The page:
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Posted at 5:30 AM ET, 01/12/2011

Lessons from our immigrant past

By Susan F. Martin
Guest Blogger

About this blog: As a country of immigrants, our history is inescapably entwined with the issue of immigration. In “A Nation of Immigrants,” recently released by Cambridge University Press, Susan F. Martin, a professor at Georgetown, probes the different models of immigration that have persisted in the United States from its earliest days. The three models – the welcoming of immigrants as laborers, as religious pilgrims, and as multicultural participants in American life – help color the texture of U.S. society. Here, Martin, director of the Institute for the Study of International Migration in the School of Foreign Service at Georgetown, outlines the role history plays today.

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Four points about U.S. immigration history help illustrate the reasons that immigration reform is so hard to achieve:

1) Throughout our history, the American public has been profoundly ambivalent about immigration. Historically, we have seen our own immigrant forebears through rose-colored glasses while raising serious concerns about the contributions of current immigrants and the extent to which they will assimilate.

Repeatedly, Americans have criticized immigrants for not learning English, bringing diseases into the country and having high crime rates. For example, in the 1830s, Niles’ Weekly Register, a popular journal, warned that the nation “was infested by hordes of foreign wretches, pickpockets, thieves, robbers, forgers, etc.”

2) Immigration reform has been the exception, not the norm in U.S. history. Congress did not pass the first major immigration law until 1875 when it imposed restrictions on immigration of Chinese immigrants, contract laborers and convicts.

In 1921, Congress imposed the first overall numerical limit on admissions and put in place national origins quotas to determine who could enter. These remained in force until 1965 when Congress adopted preferences based on family ties and skills.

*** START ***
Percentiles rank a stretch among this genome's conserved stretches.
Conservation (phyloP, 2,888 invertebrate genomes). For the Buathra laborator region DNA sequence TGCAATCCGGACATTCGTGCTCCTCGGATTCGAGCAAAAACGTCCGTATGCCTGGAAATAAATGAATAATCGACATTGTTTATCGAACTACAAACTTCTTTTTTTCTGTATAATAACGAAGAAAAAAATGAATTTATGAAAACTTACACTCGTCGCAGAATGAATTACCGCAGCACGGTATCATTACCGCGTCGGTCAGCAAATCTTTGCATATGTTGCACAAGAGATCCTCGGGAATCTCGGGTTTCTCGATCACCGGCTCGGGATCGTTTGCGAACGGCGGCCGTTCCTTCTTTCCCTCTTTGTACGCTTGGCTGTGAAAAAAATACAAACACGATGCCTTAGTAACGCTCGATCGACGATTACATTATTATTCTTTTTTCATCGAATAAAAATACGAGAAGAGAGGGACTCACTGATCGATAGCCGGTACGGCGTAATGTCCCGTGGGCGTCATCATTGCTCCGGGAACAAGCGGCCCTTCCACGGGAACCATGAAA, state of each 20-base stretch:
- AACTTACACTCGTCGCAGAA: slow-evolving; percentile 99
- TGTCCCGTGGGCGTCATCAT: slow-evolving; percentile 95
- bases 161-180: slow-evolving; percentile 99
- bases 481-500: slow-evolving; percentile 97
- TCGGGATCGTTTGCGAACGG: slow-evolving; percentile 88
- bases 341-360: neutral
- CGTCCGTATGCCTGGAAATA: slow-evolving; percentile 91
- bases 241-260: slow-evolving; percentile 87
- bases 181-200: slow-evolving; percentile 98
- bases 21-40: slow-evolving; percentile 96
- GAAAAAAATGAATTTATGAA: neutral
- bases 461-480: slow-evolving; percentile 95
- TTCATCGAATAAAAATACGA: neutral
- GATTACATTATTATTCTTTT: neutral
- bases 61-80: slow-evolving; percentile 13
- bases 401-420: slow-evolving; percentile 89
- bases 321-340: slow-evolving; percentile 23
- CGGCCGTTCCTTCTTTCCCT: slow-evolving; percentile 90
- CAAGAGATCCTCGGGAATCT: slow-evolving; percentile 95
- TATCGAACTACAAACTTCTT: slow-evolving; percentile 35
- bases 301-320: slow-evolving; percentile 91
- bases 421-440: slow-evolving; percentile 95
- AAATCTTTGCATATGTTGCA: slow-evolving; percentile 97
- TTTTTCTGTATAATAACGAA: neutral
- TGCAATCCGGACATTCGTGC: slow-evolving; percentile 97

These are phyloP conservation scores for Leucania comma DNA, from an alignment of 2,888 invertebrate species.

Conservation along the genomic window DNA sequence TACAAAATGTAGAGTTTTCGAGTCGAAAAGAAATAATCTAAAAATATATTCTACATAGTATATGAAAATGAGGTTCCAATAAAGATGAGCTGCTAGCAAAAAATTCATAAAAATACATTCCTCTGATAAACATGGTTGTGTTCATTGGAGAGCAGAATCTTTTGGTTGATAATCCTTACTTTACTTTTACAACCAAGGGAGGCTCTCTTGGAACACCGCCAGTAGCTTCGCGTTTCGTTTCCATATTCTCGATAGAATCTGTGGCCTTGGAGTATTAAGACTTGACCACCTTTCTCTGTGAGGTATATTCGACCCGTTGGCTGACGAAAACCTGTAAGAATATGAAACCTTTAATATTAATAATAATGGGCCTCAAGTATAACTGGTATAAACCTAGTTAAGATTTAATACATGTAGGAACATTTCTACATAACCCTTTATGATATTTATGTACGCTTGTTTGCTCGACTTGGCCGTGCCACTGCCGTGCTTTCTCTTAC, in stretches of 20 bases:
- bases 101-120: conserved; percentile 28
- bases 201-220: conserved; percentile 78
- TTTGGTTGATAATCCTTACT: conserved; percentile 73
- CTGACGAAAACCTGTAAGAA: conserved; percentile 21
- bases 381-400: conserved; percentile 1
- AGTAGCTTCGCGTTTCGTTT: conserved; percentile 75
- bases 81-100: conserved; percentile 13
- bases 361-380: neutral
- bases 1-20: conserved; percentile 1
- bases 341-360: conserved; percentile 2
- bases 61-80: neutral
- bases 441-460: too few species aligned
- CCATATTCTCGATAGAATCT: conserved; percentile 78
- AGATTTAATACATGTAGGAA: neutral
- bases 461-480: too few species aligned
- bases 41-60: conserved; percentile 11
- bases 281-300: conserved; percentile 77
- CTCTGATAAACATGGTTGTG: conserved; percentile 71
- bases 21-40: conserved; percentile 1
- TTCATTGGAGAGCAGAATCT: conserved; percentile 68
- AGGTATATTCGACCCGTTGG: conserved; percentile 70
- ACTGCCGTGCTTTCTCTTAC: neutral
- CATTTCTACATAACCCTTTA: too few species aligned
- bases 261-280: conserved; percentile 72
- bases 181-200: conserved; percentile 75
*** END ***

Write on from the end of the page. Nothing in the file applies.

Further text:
Further major changes in legal admissions did not occur until 1990. Twenty years later, the 1990 law remains in force despite significant changes to the American economy and society.

3) Since the colonial period, America has had three distinct models of immigration. The Virginia model largely equates immigration with the arrival of laborers with few rights —indentured servants, convict labor, slaves and today’s undocumented migrants.

The Massachusetts model has historically welcomed immigrants who shared the theological and ideological views of the majority and expelled those who dissented.

It is only the third model, forged in Pennsylvania, which has valued immigration for the diversity it brought and saw immigrants as presumptive citizens with rights as well as obligations. The question for the future is which model will prevail.

4) American politicians have long used immigration as a wedge issue, often regretting it in later elections. As early as 1752, Benjamin Franklin railed against the German immigrants in Pennsylvania as “the most ignorant Stupid Sort of their Own Nation,” who would “soon so out Number Us, that … Our Government will become precarious.”

After the German members of the Assembly allied with his opponents to defeat legislation he proposed, Franklin realized his mistake in antagonizing a large and growing segment of the population.

Given likely gridlock in the split Congress, comprehensive immigration reform is doubtful in the short term.

Nevertheless, there are grounds for optimism about immigrants, if not immigration policy. Hector St. Jean de Crevecoeur’s prophesy in 1781 remains as true today as at our founding: “He becomes an American by being received in the broad lap of our great Alma Mater. Here individuals of all nations are melted into a new race of men, whose labors and posterity will one day cause great changes in the world.”


By Susan F. Martin  | January 12, 2011; 5:30 AM ET
Categories:  Guest Blogger  
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Comments

Susan F. Martin tells us...
Four points about U.S. immigration history help illustrate the reasons that immigration reform is so hard to achieve:
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She then goes through the background of the immigration reform and totally fails to look at our country as it is today. A couple of very good articles that tell us further immigration into this country is NOT a good idea.
To many people...
http://latimesblogs.latimes.com/greenspace/2010/11/drinking-water-nitrates-california-agricultural-runoff.html?utm_source=feedburner&utm_medium=feed&utm_campaign=Feed%3A+GreenspaceEnvironmentBlog+%28Greenspace%29

As a nation, we cannot take care of the people we have. Crossing a bridge, for example, is a gamble these days.
Infrastructure Report Card
http://www.infrastructurereportcard.org/

Posted by: joelwisch | January 12, 2011 8:58 AM | Report abuse

A fourth point in our immigration history that you totally overlooked is immigration in the age of a modern welfare state. There wasn't one in Ben Franklin's day, or even in Ellis Island days.

It is a mathematical fact that you cannot have mass immigration and a modern welfare state. It is fiscally unsustainable.